There are many data-based strategies to successfully create persuasive communication. That’s the science. Likewise, there are just as many techniques for delivering the words, ideas, and data that persuasion often requires. Knowledge and mastery of those techniques is the art. And, like science, art can be learned.
So, today I want to share five key characteristics of persuasive blog posts and a simple five-paragraph template for creating your own persuasive blog posts. Five Characteristics of Persuasive Blog Posts
There are countless books and papers on how to write more persuasively, but I’m going to share the characteristics I’ve found most effective based on 30 years (ouch, I’m old) of persuading folks using blog posts and other content marketing tools.
The most persuasive blog posts are… 1. Logic-Based
Far too often, we allow our emotions to color our style. Passion is great, but in written communications, passion usually clouds, hides, and often replaces fact. To convince the skeptic, strip your posts of emotional language and pleas entirely. 2. Data-Driven
Writers fall back on emotional language because they lack any meaningful data to support their position. Sometimes the data doesn’t exist. But more often the lack of data is because the writer is too lazy to do the work to find the necessary supporting data.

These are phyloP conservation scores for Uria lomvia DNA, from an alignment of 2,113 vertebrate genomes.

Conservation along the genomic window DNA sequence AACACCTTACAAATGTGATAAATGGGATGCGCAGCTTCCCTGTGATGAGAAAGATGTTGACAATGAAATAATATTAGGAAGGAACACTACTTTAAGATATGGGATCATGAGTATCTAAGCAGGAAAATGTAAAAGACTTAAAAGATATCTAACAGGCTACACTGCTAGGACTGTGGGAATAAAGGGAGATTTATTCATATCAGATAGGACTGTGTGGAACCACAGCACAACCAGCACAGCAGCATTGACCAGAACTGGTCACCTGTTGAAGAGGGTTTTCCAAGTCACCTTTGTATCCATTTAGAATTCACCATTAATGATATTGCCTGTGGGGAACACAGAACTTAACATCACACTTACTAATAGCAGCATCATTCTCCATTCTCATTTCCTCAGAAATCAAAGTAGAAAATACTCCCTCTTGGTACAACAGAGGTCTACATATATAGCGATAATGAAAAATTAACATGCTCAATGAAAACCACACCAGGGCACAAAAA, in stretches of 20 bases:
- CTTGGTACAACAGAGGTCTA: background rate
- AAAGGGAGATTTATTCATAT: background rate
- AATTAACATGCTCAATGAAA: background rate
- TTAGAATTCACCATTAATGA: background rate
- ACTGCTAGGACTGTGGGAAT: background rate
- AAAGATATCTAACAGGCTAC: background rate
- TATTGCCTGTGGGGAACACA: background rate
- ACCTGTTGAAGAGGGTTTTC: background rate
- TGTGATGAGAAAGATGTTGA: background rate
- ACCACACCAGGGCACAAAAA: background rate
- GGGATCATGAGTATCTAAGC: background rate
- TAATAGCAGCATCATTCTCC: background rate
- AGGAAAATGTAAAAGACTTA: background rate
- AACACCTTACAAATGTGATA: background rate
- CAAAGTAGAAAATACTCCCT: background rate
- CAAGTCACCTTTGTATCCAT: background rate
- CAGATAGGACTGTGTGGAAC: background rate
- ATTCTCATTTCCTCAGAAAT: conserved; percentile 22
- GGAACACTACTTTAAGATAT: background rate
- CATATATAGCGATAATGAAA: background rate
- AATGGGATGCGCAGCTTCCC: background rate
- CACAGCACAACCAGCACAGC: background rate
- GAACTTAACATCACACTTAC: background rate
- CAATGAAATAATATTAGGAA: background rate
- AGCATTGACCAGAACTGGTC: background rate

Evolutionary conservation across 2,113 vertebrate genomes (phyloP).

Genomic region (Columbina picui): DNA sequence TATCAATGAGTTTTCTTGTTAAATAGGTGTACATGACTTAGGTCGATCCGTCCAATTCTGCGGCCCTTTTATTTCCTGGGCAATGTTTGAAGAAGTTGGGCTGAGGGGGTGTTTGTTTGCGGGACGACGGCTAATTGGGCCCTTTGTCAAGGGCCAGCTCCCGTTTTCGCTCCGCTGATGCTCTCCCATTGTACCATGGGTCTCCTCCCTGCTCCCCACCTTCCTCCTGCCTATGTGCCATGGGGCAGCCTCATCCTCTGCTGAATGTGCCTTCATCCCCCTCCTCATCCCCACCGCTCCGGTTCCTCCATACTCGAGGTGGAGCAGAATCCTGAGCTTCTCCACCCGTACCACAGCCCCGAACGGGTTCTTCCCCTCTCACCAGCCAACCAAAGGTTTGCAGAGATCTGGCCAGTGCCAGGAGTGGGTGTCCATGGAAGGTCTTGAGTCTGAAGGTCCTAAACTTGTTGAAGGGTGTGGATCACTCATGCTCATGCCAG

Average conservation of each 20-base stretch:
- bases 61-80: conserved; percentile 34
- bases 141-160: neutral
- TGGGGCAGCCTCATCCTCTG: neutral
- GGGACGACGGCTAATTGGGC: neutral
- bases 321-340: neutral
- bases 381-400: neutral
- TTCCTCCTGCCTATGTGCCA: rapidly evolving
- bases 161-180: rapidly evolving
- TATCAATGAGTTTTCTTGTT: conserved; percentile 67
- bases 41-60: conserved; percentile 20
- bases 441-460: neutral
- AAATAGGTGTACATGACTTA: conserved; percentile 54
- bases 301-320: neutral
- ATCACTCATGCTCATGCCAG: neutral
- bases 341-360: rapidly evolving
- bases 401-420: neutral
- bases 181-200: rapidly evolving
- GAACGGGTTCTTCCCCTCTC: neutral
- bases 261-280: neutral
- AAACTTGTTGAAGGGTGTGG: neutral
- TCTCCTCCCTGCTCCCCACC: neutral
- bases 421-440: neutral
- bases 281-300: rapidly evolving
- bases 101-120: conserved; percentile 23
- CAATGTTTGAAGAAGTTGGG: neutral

The truth is that it’s much harder to argue with data than opinion, so find the most compelling data and include it in your posts. 3. Proven, Not Told
In a great scene in A Few Good Men, Tom Cruise’s character tells Demi Moore’s character, “It doesn’t matter what I think, only what I can prove.”
Never have truer words been spoken. When you’re trying to persuade “the other side” to come around to your point of view, build your case using logic, facts, and proof served up like breadcrumbs. You want the reader to follow the breadcrumbs down a logic trail that you believe will deliver reasonably intelligent, logical people to your desired point of view. 4. Short
We live in an ADD world. Although I disagree that humans’ attention spans have shortened, I emphatically believe humans’ time to pay attention is at an absolute premium. Don’t make your reader wade through War and Peace. Make your point, make it well, and move on. 5. Not Lines Drawn in the Sand
At some point, your blog post will venture into the land of opinion: the point of view you’re promoting and encouraging your reader to adopt. If possible, don’t state it as a black-and-white decision. Instead, give the reader permission to acknowledge the point without having to agree or disagree.
Soften the landing with phrases such as “the data seems to support you should do X,” or “research suggests doing Y leads to positive outcomes.” Softening words, such as “seems” and “suggests,” give readers permission to draw their own conclusions vs. having to begrudgingly accept yours.It may feel like nothing, but that one little change can often be the difference between successful and unsuccessful […]